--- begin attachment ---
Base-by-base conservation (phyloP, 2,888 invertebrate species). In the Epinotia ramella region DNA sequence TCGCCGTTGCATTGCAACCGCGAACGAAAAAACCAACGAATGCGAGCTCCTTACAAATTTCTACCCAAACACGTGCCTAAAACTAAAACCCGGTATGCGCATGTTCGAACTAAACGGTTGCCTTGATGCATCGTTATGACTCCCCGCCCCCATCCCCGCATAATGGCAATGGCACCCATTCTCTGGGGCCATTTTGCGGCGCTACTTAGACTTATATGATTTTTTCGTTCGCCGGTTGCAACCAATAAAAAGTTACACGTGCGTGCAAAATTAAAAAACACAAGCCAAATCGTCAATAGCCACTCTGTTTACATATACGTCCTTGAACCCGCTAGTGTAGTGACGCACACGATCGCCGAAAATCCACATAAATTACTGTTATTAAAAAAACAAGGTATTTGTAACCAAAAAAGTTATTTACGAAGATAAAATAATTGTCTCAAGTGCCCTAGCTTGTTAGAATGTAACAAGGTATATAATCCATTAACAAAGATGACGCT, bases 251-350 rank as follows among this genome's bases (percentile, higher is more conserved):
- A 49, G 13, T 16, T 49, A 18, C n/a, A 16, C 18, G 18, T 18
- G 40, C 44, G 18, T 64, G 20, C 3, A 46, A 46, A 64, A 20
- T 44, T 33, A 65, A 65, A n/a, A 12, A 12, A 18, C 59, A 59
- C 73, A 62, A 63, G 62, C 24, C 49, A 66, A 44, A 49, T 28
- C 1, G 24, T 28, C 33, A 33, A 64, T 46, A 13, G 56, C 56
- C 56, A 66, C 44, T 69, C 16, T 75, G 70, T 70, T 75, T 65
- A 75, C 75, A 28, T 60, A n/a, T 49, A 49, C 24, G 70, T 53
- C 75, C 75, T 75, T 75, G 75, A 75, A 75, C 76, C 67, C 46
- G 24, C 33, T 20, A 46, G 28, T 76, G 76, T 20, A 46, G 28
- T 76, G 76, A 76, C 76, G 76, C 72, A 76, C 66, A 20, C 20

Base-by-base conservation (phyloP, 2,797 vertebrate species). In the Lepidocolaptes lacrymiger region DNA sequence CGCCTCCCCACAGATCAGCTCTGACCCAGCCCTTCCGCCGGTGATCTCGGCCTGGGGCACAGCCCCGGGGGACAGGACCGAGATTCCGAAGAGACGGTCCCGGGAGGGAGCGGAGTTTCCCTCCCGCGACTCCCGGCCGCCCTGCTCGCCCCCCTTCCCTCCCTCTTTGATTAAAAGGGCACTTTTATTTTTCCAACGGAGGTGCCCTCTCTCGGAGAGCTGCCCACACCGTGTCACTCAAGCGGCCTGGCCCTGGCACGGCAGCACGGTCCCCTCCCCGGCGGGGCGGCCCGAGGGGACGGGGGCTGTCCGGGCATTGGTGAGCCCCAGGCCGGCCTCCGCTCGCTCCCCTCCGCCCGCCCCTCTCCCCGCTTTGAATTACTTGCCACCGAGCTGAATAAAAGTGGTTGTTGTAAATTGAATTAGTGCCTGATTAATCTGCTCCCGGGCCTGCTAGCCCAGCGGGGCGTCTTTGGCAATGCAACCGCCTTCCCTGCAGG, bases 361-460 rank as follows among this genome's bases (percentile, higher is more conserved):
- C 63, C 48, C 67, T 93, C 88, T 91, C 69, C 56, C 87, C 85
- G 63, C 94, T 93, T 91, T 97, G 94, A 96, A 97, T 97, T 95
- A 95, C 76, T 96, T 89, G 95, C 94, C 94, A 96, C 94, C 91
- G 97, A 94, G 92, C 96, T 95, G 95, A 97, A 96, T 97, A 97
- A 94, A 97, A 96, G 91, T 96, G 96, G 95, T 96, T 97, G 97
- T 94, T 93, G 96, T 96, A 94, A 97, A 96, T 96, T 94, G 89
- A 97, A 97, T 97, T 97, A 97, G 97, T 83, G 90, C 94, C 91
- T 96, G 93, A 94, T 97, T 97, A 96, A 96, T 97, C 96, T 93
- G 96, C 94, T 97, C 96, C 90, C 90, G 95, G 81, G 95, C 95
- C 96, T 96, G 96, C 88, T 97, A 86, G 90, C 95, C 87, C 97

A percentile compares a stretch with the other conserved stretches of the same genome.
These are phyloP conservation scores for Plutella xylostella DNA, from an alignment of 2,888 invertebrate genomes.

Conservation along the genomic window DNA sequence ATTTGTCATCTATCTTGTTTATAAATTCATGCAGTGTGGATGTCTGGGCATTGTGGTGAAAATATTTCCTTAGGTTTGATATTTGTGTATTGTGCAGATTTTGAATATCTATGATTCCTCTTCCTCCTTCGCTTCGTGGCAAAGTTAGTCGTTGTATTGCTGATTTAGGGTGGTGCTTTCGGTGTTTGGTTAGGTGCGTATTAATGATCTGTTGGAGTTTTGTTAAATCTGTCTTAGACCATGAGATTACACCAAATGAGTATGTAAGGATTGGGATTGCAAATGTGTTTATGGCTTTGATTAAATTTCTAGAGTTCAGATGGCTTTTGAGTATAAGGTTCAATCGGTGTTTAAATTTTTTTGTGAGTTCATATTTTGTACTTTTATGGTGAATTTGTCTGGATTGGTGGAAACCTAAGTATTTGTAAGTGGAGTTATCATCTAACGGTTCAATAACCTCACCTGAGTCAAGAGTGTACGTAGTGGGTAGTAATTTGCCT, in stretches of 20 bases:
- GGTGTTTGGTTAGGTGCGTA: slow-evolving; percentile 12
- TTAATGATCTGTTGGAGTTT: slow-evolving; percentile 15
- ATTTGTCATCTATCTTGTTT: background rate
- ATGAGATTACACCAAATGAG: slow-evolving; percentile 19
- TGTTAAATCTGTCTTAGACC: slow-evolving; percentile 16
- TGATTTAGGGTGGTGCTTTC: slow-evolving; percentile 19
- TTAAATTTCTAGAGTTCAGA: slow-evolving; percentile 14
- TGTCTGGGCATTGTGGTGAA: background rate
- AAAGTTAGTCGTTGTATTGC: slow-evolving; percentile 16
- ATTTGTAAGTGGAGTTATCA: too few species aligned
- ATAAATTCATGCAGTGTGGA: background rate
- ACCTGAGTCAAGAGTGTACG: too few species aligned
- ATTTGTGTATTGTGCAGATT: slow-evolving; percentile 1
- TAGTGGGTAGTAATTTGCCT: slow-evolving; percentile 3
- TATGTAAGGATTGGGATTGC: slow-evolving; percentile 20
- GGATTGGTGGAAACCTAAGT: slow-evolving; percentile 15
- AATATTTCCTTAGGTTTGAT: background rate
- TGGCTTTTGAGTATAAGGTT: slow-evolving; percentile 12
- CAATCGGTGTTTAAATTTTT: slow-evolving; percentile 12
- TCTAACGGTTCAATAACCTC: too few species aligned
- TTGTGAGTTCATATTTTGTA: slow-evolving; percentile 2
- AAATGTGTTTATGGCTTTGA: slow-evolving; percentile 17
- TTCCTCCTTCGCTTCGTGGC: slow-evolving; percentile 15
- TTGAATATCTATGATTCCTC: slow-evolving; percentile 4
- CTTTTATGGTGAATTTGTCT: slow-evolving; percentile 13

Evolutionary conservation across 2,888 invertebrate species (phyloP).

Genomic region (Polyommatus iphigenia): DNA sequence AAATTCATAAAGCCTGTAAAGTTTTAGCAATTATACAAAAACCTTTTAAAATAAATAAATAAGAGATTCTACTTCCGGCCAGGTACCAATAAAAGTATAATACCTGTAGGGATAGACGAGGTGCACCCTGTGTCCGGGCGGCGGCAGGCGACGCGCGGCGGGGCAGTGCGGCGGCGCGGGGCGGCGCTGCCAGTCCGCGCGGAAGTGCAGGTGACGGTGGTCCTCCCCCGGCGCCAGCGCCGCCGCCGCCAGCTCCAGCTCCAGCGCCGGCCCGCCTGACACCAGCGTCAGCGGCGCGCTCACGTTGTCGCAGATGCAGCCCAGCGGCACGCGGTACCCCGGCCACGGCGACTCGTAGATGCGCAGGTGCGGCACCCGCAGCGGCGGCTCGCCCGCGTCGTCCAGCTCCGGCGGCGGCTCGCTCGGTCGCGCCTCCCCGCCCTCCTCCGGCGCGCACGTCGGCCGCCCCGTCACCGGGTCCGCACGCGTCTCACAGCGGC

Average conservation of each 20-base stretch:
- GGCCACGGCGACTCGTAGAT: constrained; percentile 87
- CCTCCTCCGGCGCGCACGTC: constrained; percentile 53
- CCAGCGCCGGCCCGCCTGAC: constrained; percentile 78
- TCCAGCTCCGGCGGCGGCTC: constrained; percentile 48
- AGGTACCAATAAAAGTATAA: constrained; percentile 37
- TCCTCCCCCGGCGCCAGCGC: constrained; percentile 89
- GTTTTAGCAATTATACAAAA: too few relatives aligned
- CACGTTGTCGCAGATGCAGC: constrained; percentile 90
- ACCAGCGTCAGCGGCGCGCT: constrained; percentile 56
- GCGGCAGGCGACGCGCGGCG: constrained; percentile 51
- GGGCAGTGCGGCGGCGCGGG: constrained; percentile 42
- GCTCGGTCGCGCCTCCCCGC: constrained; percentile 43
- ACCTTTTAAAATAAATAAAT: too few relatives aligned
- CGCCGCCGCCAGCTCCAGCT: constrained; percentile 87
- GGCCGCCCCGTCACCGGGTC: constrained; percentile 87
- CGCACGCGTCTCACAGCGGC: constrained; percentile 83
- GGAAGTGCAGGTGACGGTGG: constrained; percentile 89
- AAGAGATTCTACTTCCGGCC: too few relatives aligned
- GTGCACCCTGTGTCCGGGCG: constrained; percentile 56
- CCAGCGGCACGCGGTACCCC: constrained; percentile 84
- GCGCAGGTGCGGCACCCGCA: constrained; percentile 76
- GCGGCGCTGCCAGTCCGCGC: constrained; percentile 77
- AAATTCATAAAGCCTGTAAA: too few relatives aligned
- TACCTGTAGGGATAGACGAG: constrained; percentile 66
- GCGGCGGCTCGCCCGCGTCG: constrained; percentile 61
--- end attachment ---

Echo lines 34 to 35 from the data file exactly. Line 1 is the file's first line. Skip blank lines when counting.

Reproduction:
- AAAGTTAGTCGTTGTATTGC: slow-evolving; percentile 16
- ATTTGTAAGTGGAGTTATCA: too few species aligned